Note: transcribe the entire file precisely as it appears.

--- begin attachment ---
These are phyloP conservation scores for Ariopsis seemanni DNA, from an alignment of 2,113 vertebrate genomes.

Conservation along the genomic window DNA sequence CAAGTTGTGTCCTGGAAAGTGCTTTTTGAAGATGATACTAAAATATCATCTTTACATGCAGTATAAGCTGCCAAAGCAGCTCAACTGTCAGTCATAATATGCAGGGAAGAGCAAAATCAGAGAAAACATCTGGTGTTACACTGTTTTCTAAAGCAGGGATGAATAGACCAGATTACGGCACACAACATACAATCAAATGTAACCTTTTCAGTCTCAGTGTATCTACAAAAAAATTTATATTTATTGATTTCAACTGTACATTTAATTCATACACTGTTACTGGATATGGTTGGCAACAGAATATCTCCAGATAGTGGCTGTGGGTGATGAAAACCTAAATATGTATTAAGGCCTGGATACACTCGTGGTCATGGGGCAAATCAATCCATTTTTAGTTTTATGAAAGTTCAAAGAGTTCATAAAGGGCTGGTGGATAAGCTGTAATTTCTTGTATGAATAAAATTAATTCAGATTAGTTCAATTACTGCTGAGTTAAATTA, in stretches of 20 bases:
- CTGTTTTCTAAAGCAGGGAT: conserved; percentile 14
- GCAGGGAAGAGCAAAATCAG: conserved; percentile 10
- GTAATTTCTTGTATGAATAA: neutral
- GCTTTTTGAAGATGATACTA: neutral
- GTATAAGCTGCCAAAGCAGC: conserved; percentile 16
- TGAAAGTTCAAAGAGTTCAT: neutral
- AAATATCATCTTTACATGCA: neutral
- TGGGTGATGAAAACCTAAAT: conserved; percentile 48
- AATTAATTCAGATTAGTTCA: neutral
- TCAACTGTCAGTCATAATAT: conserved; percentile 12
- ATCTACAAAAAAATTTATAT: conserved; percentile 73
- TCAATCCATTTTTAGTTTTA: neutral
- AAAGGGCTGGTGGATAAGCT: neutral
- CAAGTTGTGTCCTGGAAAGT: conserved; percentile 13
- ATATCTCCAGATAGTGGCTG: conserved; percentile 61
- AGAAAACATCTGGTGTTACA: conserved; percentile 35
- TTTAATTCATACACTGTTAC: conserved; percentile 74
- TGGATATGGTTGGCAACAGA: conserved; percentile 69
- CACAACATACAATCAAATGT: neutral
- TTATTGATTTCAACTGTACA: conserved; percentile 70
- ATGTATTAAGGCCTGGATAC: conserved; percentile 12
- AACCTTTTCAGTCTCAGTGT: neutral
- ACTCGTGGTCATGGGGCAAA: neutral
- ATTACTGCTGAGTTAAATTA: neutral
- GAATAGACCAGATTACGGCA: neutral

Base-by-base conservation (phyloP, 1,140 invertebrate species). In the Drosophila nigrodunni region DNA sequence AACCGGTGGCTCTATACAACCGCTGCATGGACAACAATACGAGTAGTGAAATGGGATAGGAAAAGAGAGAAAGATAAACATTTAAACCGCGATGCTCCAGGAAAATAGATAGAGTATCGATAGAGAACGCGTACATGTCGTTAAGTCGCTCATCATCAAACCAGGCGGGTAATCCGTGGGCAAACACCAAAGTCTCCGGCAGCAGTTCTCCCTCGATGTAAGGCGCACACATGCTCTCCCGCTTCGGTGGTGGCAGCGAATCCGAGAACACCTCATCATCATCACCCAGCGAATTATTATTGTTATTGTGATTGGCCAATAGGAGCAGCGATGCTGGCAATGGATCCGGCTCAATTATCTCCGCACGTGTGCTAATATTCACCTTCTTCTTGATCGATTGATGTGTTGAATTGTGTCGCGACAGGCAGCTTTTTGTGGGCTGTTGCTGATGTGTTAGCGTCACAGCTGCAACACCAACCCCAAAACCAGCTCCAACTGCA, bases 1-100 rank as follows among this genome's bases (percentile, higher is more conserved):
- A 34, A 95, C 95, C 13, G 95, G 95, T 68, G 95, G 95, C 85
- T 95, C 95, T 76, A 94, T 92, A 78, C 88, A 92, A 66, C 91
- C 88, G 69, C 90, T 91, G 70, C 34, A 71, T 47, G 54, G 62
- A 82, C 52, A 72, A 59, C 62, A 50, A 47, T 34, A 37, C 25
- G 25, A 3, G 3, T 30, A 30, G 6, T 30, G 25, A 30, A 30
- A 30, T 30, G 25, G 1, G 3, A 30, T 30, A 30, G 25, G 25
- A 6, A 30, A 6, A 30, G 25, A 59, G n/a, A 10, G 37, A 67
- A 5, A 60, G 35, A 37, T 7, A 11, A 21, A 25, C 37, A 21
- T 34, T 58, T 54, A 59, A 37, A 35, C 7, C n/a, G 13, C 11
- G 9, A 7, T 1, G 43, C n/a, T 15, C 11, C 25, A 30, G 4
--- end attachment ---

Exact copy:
These are phyloP conservation scores for Ariopsis seemanni DNA, from an alignment of 2,113 vertebrate genomes.

Conservation along the genomic window DNA sequence CAAGTTGTGTCCTGGAAAGTGCTTTTTGAAGATGATACTAAAATATCATCTTTACATGCAGTATAAGCTGCCAAAGCAGCTCAACTGTCAGTCATAATATGCAGGGAAGAGCAAAATCAGAGAAAACATCTGGTGTTACACTGTTTTCTAAAGCAGGGATGAATAGACCAGATTACGGCACACAACATACAATCAAATGTAACCTTTTCAGTCTCAGTGTATCTACAAAAAAATTTATATTTATTGATTTCAACTGTACATTTAATTCATACACTGTTACTGGATATGGTTGGCAACAGAATATCTCCAGATAGTGGCTGTGGGTGATGAAAACCTAAATATGTATTAAGGCCTGGATACACTCGTGGTCATGGGGCAAATCAATCCATTTTTAGTTTTATGAAAGTTCAAAGAGTTCATAAAGGGCTGGTGGATAAGCTGTAATTTCTTGTATGAATAAAATTAATTCAGATTAGTTCAATTACTGCTGAGTTAAATTA, in stretches of 20 bases:
- CTGTTTTCTAAAGCAGGGAT: conserved; percentile 14
- GCAGGGAAGAGCAAAATCAG: conserved; percentile 10
- GTAATTTCTTGTATGAATAA: neutral
- GCTTTTTGAAGATGATACTA: neutral
- GTATAAGCTGCCAAAGCAGC: conserved; percentile 16
- TGAAAGTTCAAAGAGTTCAT: neutral
- AAATATCATCTTTACATGCA: neutral
- TGGGTGATGAAAACCTAAAT: conserved; percentile 48
- AATTAATTCAGATTAGTTCA: neutral
- TCAACTGTCAGTCATAATAT: conserved; percentile 12
- ATCTACAAAAAAATTTATAT: conserved; percentile 73
- TCAATCCATTTTTAGTTTTA: neutral
- AAAGGGCTGGTGGATAAGCT: neutral
- CAAGTTGTGTCCTGGAAAGT: conserved; percentile 13
- ATATCTCCAGATAGTGGCTG: conserved; percentile 61
- AGAAAACATCTGGTGTTACA: conserved; percentile 35
- TTTAATTCATACACTGTTAC: conserved; percentile 74
- TGGATATGGTTGGCAACAGA: conserved; percentile 69
- CACAACATACAATCAAATGT: neutral
- TTATTGATTTCAACTGTACA: conserved; percentile 70
- ATGTATTAAGGCCTGGATAC: conserved; percentile 12
- AACCTTTTCAGTCTCAGTGT: neutral
- ACTCGTGGTCATGGGGCAAA: neutral
- ATTACTGCTGAGTTAAATTA: neutral
- GAATAGACCAGATTACGGCA: neutral

Base-by-base conservation (phyloP, 1,140 invertebrate species). In the Drosophila nigrodunni region DNA sequence AACCGGTGGCTCTATACAACCGCTGCATGGACAACAATACGAGTAGTGAAATGGGATAGGAAAAGAGAGAAAGATAAACATTTAAACCGCGATGCTCCAGGAAAATAGATAGAGTATCGATAGAGAACGCGTACATGTCGTTAAGTCGCTCATCATCAAACCAGGCGGGTAATCCGTGGGCAAACACCAAAGTCTCCGGCAGCAGTTCTCCCTCGATGTAAGGCGCACACATGCTCTCCCGCTTCGGTGGTGGCAGCGAATCCGAGAACACCTCATCATCATCACCCAGCGAATTATTATTGTTATTGTGATTGGCCAATAGGAGCAGCGATGCTGGCAATGGATCCGGCTCAATTATCTCCGCACGTGTGCTAATATTCACCTTCTTCTTGATCGATTGATGTGTTGAATTGTGTCGCGACAGGCAGCTTTTTGTGGGCTGTTGCTGATGTGTTAGCGTCACAGCTGCAACACCAACCCCAAAACCAGCTCCAACTGCA, bases 1-100 rank as follows among this genome's bases (percentile, higher is more conserved):
- A 34, A 95, C 95, C 13, G 95, G 95, T 68, G 95, G 95, C 85
- T 95, C 95, T 76, A 94, T 92, A 78, C 88, A 92, A 66, C 91
- C 88, G 69, C 90, T 91, G 70, C 34, A 71, T 47, G 54, G 62
- A 82, C 52, A 72, A 59, C 62, A 50, A 47, T 34, A 37, C 25
- G 25, A 3, G 3, T 30, A 30, G 6, T 30, G 25, A 30, A 30
- A 30, T 30, G 25, G 1, G 3, A 30, T 30, A 30, G 25, G 25
- A 6, A 30, A 6, A 30, G 25, A 59, G n/a, A 10, G 37, A 67
- A 5, A 60, G 35, A 37, T 7, A 11, A 21, A 25, C 37, A 21
- T 34, T 58, T 54, A 59, A 37, A 35, C 7, C n/a, G 13, C 11
- G 9, A 7, T 1, G 43, C n/a, T 15, C 11, C 25, A 30, G 4